Seeing Anele Mdoda chastise someone for making a sexualized comments about her son is nothing new, but despite how many times she explains why it is a problem, the comments still persist.
Alakhe is only two years old and yet his pictures are flooded with comments from grown women saying things such as "Tatu polisa please arrest me," "Mholo ndoda," "Indoda," "Arrest me officer😍😍😍😍😍" and "My crush has grown" (which are all quotes taken directly from Mdoda's Instagram comments).
Such comments are also posted on images that do not feature Alakhe directly like this post that Anele put up a few days ago, captioned: "Alakhe took a picture of me."
One of her followers commented: "Tjooo alakhr ngathi thanda izinto ben 10 lam elo bo 😂😂😂"*[sic] to which Mdoda repsonded "my child is not your f***ing Ben 10. Know your damn place."
*(sic) (with square-brackets usually) is an abbreviation of 'sic erat scriptum' which is Latin for 'thus it had been written', meaning that the quote prior was transcribed as it was found in the original source, complete with errors, coloquialisms etc.
One of the main counter-arguments to Mdoda's response to such comments is "I don't think she meant it in a bad way hle" but there is no good way of referring to a child as though they were an autonomous (sometimes sexually active) adult.
That is Mdoda's number one problem with this - the way it is viewed as harmless - because she believes that lends itself to acclimatizing children to such treatment so that by the time they are adults, they are unable to see when someone is actually crossing a line with them.
"It breeds the worst behaviours and for me that is enough. That is why I am like 'you don't flipping tell me that you are my son's wife' because the fact that you can talk and he can't is telling enough that you are not" said Mdoda.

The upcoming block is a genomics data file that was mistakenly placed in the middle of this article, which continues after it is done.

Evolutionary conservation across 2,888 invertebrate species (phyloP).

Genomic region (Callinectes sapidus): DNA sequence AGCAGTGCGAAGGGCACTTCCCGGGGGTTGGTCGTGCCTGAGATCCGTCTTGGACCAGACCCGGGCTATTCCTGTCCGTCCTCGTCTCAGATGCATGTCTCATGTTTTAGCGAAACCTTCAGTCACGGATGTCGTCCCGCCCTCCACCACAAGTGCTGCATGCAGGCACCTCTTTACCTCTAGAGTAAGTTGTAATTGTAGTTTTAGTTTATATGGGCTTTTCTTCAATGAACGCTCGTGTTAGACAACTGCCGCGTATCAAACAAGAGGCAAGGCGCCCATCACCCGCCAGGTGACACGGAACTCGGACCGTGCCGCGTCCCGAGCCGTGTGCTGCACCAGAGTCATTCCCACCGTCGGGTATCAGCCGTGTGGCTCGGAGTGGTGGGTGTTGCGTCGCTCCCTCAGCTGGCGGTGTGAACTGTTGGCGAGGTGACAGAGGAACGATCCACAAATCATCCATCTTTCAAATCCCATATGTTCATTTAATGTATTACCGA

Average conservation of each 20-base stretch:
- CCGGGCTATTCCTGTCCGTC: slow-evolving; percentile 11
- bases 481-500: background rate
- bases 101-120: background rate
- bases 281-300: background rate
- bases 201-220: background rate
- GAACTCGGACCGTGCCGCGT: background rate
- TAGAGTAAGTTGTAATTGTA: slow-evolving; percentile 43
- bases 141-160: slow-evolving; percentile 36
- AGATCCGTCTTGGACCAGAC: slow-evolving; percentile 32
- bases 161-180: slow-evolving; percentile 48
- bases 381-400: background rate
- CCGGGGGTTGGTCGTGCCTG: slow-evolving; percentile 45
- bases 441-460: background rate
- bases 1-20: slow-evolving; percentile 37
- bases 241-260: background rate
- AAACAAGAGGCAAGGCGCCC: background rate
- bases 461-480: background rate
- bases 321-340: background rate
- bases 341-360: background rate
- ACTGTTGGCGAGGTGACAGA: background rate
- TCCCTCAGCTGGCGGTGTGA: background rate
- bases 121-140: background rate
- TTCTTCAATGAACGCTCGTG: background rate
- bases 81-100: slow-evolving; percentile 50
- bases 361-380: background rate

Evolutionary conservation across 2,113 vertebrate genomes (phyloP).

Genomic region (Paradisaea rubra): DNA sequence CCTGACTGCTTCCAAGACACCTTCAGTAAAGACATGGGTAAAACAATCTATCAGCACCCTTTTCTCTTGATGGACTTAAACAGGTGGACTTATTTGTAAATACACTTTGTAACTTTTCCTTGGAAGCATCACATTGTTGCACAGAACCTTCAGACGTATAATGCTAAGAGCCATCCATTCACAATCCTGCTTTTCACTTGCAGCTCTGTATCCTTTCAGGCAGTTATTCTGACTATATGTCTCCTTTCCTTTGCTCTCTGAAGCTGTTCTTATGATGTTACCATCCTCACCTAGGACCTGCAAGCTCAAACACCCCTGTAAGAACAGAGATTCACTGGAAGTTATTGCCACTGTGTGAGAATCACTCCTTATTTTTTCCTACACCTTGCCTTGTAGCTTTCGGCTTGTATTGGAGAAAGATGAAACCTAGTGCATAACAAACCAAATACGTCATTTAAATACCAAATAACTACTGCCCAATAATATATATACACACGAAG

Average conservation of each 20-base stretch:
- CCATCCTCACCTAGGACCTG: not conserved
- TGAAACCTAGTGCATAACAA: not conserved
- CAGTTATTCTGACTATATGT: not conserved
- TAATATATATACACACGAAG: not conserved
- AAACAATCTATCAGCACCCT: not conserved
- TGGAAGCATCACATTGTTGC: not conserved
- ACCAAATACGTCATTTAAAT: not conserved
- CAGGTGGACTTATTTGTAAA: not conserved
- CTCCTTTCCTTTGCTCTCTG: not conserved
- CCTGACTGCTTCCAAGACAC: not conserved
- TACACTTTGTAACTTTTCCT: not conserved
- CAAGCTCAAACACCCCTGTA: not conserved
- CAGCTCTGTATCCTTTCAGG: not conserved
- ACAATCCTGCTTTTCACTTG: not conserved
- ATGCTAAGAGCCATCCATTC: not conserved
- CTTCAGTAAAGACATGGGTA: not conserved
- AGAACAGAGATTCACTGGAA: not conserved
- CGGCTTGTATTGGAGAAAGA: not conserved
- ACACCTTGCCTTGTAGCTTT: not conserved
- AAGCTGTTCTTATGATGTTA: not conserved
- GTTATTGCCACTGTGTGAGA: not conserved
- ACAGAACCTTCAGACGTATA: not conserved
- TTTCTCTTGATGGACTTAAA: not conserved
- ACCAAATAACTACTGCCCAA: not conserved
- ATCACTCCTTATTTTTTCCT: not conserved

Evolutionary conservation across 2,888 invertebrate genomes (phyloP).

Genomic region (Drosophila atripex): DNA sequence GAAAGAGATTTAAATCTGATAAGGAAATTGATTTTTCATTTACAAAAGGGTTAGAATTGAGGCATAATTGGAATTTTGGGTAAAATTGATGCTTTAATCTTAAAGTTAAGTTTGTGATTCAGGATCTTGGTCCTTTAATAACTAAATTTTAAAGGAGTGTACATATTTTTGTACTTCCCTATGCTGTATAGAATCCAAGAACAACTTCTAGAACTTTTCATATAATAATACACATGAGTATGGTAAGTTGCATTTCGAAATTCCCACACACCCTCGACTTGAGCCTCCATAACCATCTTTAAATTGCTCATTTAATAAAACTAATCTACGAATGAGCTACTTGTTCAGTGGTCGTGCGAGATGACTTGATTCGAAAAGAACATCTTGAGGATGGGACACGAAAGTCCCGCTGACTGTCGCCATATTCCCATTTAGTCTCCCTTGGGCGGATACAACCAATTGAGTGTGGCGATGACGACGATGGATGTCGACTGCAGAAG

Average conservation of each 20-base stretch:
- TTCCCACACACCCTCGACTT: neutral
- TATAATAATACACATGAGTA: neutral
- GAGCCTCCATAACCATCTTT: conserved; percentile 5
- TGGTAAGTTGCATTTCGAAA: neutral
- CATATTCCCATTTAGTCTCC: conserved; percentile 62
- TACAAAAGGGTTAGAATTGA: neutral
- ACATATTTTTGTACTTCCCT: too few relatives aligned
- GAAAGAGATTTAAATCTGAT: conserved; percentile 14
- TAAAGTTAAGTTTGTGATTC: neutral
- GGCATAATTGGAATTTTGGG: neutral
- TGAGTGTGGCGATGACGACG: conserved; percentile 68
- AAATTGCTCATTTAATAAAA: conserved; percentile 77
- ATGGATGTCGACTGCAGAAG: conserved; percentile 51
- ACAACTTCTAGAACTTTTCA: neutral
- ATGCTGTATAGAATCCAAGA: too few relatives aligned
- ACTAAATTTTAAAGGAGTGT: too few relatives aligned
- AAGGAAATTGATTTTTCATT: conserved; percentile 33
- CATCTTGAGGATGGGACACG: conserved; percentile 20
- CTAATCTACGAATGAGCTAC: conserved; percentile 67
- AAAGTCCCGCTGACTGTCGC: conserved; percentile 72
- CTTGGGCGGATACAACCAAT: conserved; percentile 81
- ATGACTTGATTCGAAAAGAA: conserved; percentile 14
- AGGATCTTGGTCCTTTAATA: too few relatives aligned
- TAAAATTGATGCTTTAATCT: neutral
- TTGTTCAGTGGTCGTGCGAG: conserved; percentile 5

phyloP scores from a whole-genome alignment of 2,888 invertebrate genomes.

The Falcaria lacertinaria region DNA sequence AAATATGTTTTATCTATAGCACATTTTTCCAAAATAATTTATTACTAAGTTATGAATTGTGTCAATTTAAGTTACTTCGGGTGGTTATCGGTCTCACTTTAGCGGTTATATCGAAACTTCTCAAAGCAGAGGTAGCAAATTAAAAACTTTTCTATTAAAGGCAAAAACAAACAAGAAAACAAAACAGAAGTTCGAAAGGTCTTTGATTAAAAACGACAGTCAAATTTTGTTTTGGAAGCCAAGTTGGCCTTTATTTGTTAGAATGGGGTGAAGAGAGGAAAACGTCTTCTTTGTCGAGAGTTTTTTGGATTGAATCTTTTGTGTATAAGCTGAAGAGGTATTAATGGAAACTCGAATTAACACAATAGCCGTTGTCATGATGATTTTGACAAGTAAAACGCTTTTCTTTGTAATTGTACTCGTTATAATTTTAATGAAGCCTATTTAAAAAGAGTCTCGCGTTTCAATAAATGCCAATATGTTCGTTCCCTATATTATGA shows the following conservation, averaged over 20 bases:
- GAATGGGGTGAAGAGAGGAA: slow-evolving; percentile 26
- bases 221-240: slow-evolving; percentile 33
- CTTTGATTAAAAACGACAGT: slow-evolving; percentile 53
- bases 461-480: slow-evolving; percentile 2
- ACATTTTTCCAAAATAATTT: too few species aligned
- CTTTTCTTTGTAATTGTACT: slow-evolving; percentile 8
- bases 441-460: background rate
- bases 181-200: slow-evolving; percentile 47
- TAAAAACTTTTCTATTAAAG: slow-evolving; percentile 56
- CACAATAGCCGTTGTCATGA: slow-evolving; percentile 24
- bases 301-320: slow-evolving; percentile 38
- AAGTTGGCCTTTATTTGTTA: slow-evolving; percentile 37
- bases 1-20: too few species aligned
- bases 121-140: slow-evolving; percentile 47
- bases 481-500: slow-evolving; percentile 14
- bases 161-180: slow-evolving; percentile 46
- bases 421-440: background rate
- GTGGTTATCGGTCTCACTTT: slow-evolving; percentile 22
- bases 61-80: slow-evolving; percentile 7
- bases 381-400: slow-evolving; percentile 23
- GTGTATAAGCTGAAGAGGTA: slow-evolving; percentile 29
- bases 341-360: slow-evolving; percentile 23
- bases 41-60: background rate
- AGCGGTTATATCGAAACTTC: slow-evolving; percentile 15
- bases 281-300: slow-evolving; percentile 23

In fact. Mdoda has addressed this multiple times, including a post she put up on her Facebook page and in a previous interview with ZAlebs where she said she feels very strongly about healing patriarchy because she believes that it hurts boys too which is why she’s getting an early start on that with her son.
We shouldn't even have to use a reversed example of the situation in which we ask ourselves how we would feel about this if Alakhe was a little girl and these were grown men making such comments for us to see just how wrong this is.
"It's not to say that [when] Alakhe is 20 and he's not going to fall in love with a 40-year-old woman, if he does, then so be it but he is 20, let him choose his sexual path. Let him choose when becomes a sexual creature. He's only 2-years-old, ubona kanjani indoda kumtana une 2-years old?" said Mdoda.
She went on to add, "we've got a very strange thing in this country where we don't want to protect boys... okay, it's because of the heavy patriarchy but how you heal patriarchy is to start when they are young, so that they don't grow up to be empty vessels who feel that they should be respected just because they are men."
Main image credit: channel24.co.za